We arrived about 20 minutes before official check-in began at 3pm. Staff completed most of the check-in process, and were asked to sit and wait until exactly 3 to receive our key card. This felt a little silly, as I doubt there was a maid frantically cleaning the room at the last minute. But it also felt very Japanese, one of those cultural quirks it’s not worth pushing back on.
In addition to the key cards, we were given a sheet that delineated which in-room amenities could be taken home (not many), a choice of lavender or grapefruit oil to use in the in-room diffuser, and an omamori style charm bag with emergency info and whistle in case of an earthquake.
Rooms at Muji Hotel Ginza
Rooms for the first couple months booked up quickly, so I ended up staying one night in a Type E room, then switching to a Type G room for the following two nights. While it wasn’t what I’d originally hoped for, it turned out to be a great way to compare rooms.
The Type E Room
Both rooms have a long, narrow footprint with bathrooms along a hallway at the room entrance, and beds at the far end of the room next to the windows. My wide angle lens stretched the perspective a tad in some photos, but it really is a long, narrow set up. Still, the rooms felt fairly spacious for a Japanese hotel room; cozy but not cramped.
With their incorporation of “wood, stone and earth” — and particularly warm woods throughout — the minimalist lines of the hotel never feel sterile or cold.
The Type E room was the larger of the two at almost 400 square feet. It features two twin beds (a third bed can be added for an additional charge to accommodate three people) on an elevated tatami platform, along with a small sofa and desk.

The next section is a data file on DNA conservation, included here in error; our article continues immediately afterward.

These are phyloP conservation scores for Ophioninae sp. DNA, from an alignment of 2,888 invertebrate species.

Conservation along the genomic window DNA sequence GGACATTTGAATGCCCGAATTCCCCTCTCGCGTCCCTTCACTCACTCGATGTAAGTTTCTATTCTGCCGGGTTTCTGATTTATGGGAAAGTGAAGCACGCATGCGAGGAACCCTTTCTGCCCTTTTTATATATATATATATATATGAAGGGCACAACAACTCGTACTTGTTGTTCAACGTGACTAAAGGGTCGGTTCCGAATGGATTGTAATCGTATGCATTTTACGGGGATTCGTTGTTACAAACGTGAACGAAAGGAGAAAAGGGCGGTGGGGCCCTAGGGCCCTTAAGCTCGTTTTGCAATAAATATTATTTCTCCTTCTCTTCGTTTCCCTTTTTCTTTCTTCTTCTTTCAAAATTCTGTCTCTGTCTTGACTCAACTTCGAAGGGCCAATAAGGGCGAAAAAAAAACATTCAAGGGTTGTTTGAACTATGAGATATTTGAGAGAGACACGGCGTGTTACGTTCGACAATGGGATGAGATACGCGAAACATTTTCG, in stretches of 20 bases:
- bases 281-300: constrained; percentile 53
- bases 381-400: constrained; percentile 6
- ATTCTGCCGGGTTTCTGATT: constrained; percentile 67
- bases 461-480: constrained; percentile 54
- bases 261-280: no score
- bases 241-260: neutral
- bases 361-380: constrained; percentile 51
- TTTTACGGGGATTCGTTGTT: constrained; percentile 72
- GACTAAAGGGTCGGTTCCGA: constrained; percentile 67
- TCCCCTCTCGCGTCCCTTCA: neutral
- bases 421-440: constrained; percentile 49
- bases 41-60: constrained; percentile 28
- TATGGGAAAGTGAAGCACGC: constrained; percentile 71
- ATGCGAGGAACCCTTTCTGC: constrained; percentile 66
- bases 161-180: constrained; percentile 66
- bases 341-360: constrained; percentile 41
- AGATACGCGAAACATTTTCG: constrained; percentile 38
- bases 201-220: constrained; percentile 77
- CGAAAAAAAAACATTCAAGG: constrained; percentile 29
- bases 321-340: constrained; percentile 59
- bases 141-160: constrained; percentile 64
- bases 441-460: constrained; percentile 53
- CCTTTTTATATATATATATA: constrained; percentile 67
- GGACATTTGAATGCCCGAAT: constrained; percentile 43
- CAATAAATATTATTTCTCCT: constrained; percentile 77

The room was comfortable for two people, though as with all smaller hotel rooms we had trouble finding spots to open up both our suitcases. I rarely completely unpack and stow my bag, and I wish more hotels would provide better luggage space (or even luggage racks at all!).
The Muji mattresses, in keeping with Japanese preference, are very firm. Noticeably firmer even than my “very firm” mattress at home. This was a bit of an adjustment, but fine for me, not complaining. However, if you prefer a soft mattress, this could be dealbreaker. (It can be difficult to find a soft mattress in Japan, but in general, higher end luxury brands like the Ritz Carlton will have softer mattresses, and I’ve heard good things about Prince Hotels as well).
The bookshelf is stocked with a variety of gorgeous photo books and Japanese language books, a feature that I really enjoyed!
The Type E room had the nicer bathroom, with a separate toilet room. This setup is traditional in Japan, but smaller hotel rooms and Western hotels often choose to save space and combine them. I’m always happy to find them in separate rooms! The toilet is a full feature washlet toilet.
The bathroom has a spacious shower with a soaking tub. Also a plus in my book, the counter featured plenty of space to spread out my copiously overpacked toiletries.
The view from the room (on the 7th floor) wasn’t anything amazing, though views may be better on higher floors.
The Type G Room